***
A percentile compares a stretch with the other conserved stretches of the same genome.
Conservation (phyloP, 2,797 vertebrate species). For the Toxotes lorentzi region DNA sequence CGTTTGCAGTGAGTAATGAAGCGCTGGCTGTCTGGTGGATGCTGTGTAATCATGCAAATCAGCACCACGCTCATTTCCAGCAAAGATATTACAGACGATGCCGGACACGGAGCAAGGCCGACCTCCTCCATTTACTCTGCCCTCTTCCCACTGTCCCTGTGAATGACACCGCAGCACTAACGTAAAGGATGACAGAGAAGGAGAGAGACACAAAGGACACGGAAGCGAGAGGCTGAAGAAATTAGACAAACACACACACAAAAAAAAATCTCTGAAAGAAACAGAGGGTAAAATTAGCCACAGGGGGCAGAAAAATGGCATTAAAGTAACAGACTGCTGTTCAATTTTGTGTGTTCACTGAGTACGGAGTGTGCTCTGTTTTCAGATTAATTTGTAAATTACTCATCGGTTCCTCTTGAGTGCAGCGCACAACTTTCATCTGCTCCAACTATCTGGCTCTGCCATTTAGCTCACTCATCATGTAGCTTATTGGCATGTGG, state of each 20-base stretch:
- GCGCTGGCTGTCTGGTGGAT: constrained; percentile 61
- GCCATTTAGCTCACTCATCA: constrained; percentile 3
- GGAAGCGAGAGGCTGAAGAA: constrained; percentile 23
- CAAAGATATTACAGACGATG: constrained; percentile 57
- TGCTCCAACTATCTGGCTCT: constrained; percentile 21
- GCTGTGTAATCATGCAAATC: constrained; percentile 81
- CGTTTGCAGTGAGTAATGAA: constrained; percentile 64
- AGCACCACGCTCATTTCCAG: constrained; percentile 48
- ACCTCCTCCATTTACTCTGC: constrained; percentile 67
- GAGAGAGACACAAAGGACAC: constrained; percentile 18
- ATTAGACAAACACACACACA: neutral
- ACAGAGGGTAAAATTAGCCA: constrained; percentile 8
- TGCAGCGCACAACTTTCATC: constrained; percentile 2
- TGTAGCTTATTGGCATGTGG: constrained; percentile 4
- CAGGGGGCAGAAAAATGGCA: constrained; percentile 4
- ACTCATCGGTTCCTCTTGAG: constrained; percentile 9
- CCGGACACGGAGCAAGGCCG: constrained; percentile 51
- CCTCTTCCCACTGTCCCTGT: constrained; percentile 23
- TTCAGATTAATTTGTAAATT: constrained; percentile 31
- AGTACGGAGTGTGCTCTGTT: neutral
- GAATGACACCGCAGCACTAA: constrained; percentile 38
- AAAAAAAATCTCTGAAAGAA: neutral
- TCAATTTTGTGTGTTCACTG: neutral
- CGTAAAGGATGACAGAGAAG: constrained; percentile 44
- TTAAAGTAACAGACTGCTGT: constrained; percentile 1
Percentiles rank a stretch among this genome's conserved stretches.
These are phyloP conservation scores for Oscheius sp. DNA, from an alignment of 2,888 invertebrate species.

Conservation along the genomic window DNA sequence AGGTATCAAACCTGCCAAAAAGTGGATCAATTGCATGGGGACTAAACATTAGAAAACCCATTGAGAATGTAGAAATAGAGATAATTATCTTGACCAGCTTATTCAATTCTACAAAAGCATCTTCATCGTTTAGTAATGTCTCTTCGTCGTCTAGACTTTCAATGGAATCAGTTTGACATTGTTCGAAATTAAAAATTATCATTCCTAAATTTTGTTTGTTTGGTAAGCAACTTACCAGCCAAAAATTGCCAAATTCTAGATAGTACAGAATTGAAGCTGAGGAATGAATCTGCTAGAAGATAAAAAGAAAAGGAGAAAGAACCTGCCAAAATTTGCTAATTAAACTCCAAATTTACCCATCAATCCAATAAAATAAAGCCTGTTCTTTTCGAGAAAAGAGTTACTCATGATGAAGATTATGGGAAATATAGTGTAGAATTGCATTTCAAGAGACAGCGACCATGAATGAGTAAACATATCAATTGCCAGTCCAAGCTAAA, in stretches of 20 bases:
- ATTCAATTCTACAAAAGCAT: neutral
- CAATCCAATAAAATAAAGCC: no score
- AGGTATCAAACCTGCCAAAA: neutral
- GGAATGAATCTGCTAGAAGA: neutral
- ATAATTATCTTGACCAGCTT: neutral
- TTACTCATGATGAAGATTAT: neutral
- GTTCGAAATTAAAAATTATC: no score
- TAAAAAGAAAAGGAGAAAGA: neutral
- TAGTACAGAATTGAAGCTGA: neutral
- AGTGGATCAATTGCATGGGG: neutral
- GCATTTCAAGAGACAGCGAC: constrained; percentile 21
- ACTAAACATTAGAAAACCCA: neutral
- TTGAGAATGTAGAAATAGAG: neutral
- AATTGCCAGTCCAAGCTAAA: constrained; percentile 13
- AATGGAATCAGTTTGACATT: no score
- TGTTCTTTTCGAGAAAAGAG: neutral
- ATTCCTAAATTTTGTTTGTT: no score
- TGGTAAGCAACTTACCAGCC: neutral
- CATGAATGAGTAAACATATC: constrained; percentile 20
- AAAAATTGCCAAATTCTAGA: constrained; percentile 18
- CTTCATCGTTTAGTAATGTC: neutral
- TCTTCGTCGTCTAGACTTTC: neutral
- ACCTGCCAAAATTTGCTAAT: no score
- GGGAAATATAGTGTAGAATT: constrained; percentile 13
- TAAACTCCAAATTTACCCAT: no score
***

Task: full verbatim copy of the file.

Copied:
A percentile compares a stretch with the other conserved stretches of the same genome.
Conservation (phyloP, 2,797 vertebrate species). For the Toxotes lorentzi region DNA sequence CGTTTGCAGTGAGTAATGAAGCGCTGGCTGTCTGGTGGATGCTGTGTAATCATGCAAATCAGCACCACGCTCATTTCCAGCAAAGATATTACAGACGATGCCGGACACGGAGCAAGGCCGACCTCCTCCATTTACTCTGCCCTCTTCCCACTGTCCCTGTGAATGACACCGCAGCACTAACGTAAAGGATGACAGAGAAGGAGAGAGACACAAAGGACACGGAAGCGAGAGGCTGAAGAAATTAGACAAACACACACACAAAAAAAAATCTCTGAAAGAAACAGAGGGTAAAATTAGCCACAGGGGGCAGAAAAATGGCATTAAAGTAACAGACTGCTGTTCAATTTTGTGTGTTCACTGAGTACGGAGTGTGCTCTGTTTTCAGATTAATTTGTAAATTACTCATCGGTTCCTCTTGAGTGCAGCGCACAACTTTCATCTGCTCCAACTATCTGGCTCTGCCATTTAGCTCACTCATCATGTAGCTTATTGGCATGTGG, state of each 20-base stretch:
- GCGCTGGCTGTCTGGTGGAT: constrained; percentile 61
- GCCATTTAGCTCACTCATCA: constrained; percentile 3
- GGAAGCGAGAGGCTGAAGAA: constrained; percentile 23
- CAAAGATATTACAGACGATG: constrained; percentile 57
- TGCTCCAACTATCTGGCTCT: constrained; percentile 21
- GCTGTGTAATCATGCAAATC: constrained; percentile 81
- CGTTTGCAGTGAGTAATGAA: constrained; percentile 64
- AGCACCACGCTCATTTCCAG: constrained; percentile 48
- ACCTCCTCCATTTACTCTGC: constrained; percentile 67
- GAGAGAGACACAAAGGACAC: constrained; percentile 18
- ATTAGACAAACACACACACA: neutral
- ACAGAGGGTAAAATTAGCCA: constrained; percentile 8
- TGCAGCGCACAACTTTCATC: constrained; percentile 2
- TGTAGCTTATTGGCATGTGG: constrained; percentile 4
- CAGGGGGCAGAAAAATGGCA: constrained; percentile 4
- ACTCATCGGTTCCTCTTGAG: constrained; percentile 9
- CCGGACACGGAGCAAGGCCG: constrained; percentile 51
- CCTCTTCCCACTGTCCCTGT: constrained; percentile 23
- TTCAGATTAATTTGTAAATT: constrained; percentile 31
- AGTACGGAGTGTGCTCTGTT: neutral
- GAATGACACCGCAGCACTAA: constrained; percentile 38
- AAAAAAAATCTCTGAAAGAA: neutral
- TCAATTTTGTGTGTTCACTG: neutral
- CGTAAAGGATGACAGAGAAG: constrained; percentile 44
- TTAAAGTAACAGACTGCTGT: constrained; percentile 1
Percentiles rank a stretch among this genome's conserved stretches.
These are phyloP conservation scores for Oscheius sp. DNA, from an alignment of 2,888 invertebrate species.

Conservation along the genomic window DNA sequence AGGTATCAAACCTGCCAAAAAGTGGATCAATTGCATGGGGACTAAACATTAGAAAACCCATTGAGAATGTAGAAATAGAGATAATTATCTTGACCAGCTTATTCAATTCTACAAAAGCATCTTCATCGTTTAGTAATGTCTCTTCGTCGTCTAGACTTTCAATGGAATCAGTTTGACATTGTTCGAAATTAAAAATTATCATTCCTAAATTTTGTTTGTTTGGTAAGCAACTTACCAGCCAAAAATTGCCAAATTCTAGATAGTACAGAATTGAAGCTGAGGAATGAATCTGCTAGAAGATAAAAAGAAAAGGAGAAAGAACCTGCCAAAATTTGCTAATTAAACTCCAAATTTACCCATCAATCCAATAAAATAAAGCCTGTTCTTTTCGAGAAAAGAGTTACTCATGATGAAGATTATGGGAAATATAGTGTAGAATTGCATTTCAAGAGACAGCGACCATGAATGAGTAAACATATCAATTGCCAGTCCAAGCTAAA, in stretches of 20 bases:
- ATTCAATTCTACAAAAGCAT: neutral
- CAATCCAATAAAATAAAGCC: no score
- AGGTATCAAACCTGCCAAAA: neutral
- GGAATGAATCTGCTAGAAGA: neutral
- ATAATTATCTTGACCAGCTT: neutral
- TTACTCATGATGAAGATTAT: neutral
- GTTCGAAATTAAAAATTATC: no score
- TAAAAAGAAAAGGAGAAAGA: neutral
- TAGTACAGAATTGAAGCTGA: neutral
- AGTGGATCAATTGCATGGGG: neutral
- GCATTTCAAGAGACAGCGAC: constrained; percentile 21
- ACTAAACATTAGAAAACCCA: neutral
- TTGAGAATGTAGAAATAGAG: neutral
- AATTGCCAGTCCAAGCTAAA: constrained; percentile 13
- AATGGAATCAGTTTGACATT: no score
- TGTTCTTTTCGAGAAAAGAG: neutral
- ATTCCTAAATTTTGTTTGTT: no score
- TGGTAAGCAACTTACCAGCC: neutral
- CATGAATGAGTAAACATATC: constrained; percentile 20
- AAAAATTGCCAAATTCTAGA: constrained; percentile 18
- CTTCATCGTTTAGTAATGTC: neutral
- TCTTCGTCGTCTAGACTTTC: neutral
- ACCTGCCAAAATTTGCTAAT: no score
- GGGAAATATAGTGTAGAATT: constrained; percentile 13
- TAAACTCCAAATTTACCCAT: no score